Nanoparticle Networks Composed of Three-Dimensional (3D) Platinum Particles

Building Ordered Arrays out of Nanosized Metal Particles Offers Ways of Creating New Nanostructured Materials

Assembling nanosized metal particles from their basic components, such as colloids or molecules, into ordered arrays is believed to offer ways of creating new nanostructured materials with properties different to the bulk material. For instance, adding a few hundred atoms or less to electronic or optical devices, allows a single particle to show quantum size effects. A number of nanocrystal superlattices and colloidal networks have already been produced, but the ‘bottom-up’ preparation of nanoparticles to give three-dimensional (3D) structures remains a challenge.  

Building Nanostructured Metal/Organic Networks via a Cross-Linking Process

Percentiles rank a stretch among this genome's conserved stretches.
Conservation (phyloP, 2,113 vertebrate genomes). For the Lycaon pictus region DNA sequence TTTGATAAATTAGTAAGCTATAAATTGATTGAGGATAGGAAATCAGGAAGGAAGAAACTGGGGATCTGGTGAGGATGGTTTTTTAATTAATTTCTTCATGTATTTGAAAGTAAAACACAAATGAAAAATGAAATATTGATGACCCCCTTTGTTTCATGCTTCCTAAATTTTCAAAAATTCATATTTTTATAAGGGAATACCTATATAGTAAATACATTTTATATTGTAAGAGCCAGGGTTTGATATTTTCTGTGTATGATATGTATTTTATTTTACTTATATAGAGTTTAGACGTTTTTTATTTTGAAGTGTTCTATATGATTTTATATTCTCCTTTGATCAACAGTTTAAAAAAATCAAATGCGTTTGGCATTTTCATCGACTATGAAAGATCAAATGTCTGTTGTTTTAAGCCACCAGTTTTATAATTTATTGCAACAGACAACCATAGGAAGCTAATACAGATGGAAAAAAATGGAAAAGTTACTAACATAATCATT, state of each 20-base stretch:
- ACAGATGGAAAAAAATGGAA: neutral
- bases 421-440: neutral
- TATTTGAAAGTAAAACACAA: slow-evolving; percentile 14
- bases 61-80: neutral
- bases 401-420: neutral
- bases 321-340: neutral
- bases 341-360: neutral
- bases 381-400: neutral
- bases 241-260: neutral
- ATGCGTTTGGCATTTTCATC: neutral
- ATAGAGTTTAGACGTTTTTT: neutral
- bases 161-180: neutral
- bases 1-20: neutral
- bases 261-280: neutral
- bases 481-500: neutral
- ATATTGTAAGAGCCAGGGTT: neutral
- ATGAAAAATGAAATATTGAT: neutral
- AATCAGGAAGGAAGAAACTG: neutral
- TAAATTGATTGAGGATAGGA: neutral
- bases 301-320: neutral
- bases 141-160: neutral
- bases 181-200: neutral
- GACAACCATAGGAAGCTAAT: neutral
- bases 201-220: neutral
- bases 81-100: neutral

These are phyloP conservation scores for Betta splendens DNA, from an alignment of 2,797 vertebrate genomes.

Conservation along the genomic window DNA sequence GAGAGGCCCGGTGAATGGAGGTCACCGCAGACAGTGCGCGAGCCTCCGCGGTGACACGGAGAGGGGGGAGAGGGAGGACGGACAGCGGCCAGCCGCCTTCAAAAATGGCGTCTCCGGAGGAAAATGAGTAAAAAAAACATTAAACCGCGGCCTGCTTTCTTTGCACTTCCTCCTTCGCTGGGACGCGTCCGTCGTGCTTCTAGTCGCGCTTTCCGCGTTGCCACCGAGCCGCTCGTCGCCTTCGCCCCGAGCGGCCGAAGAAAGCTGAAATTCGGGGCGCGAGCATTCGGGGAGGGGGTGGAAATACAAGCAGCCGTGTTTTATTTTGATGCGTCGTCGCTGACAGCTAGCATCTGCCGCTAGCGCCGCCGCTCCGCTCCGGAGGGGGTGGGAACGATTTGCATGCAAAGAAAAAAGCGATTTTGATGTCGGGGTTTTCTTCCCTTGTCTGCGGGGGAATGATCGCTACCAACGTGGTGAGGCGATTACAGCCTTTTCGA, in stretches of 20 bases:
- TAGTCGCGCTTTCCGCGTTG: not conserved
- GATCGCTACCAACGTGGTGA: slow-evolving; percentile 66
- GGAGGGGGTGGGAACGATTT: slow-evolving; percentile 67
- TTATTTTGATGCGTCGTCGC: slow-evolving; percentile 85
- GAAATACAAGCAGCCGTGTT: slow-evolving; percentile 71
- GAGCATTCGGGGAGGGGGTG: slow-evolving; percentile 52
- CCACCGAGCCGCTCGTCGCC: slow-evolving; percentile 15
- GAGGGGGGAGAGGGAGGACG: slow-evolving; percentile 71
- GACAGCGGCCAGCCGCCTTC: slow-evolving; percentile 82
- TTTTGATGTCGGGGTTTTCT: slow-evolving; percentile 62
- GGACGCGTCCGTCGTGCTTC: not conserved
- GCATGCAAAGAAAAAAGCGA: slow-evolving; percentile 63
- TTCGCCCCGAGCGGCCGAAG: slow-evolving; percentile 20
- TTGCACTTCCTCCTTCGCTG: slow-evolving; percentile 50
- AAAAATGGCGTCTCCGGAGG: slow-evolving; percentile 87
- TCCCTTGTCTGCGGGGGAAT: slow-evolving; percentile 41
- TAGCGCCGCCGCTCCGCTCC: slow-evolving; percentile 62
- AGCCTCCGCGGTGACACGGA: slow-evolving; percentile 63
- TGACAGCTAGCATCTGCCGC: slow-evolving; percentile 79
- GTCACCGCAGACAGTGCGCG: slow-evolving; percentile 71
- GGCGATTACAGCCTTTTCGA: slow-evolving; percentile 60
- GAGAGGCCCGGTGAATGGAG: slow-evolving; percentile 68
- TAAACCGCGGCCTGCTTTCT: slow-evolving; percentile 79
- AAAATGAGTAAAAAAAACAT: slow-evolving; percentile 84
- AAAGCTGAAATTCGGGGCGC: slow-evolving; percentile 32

Now a team in Germany has produced nanostructured metal/organic networks by cross-linking aluminium-organic-stabilised platinum nanoparticles with bifunctional organic spacer molecules. Platinum particles were formed by reacting platinum (II) acetylacetonate with Al(CH3)3 at 60°C in argon, forming an air-sensitive platinum colloid with a platinum/aluminium ratio of ~ 1:2.

Protonolytic Chemical Reactions and Cross-Linking Colloidal Particles with Bifunctional Alcohols

The platinum is thought to be surrounded by a highly reactive protective shell, which allows protonolytic chemical reactions to occur. The colloidal particles can be cross-linked by bifunctional alcohols. Incorporating spacer molecules increases the interparticle distance. This method may thus form the basis for preparing highly ordered networks.

Note: A complete list of references can be found by referring to the original text.

Source: Platinum Metals Review, July 2002, Volume 46, Number 3, page 105.

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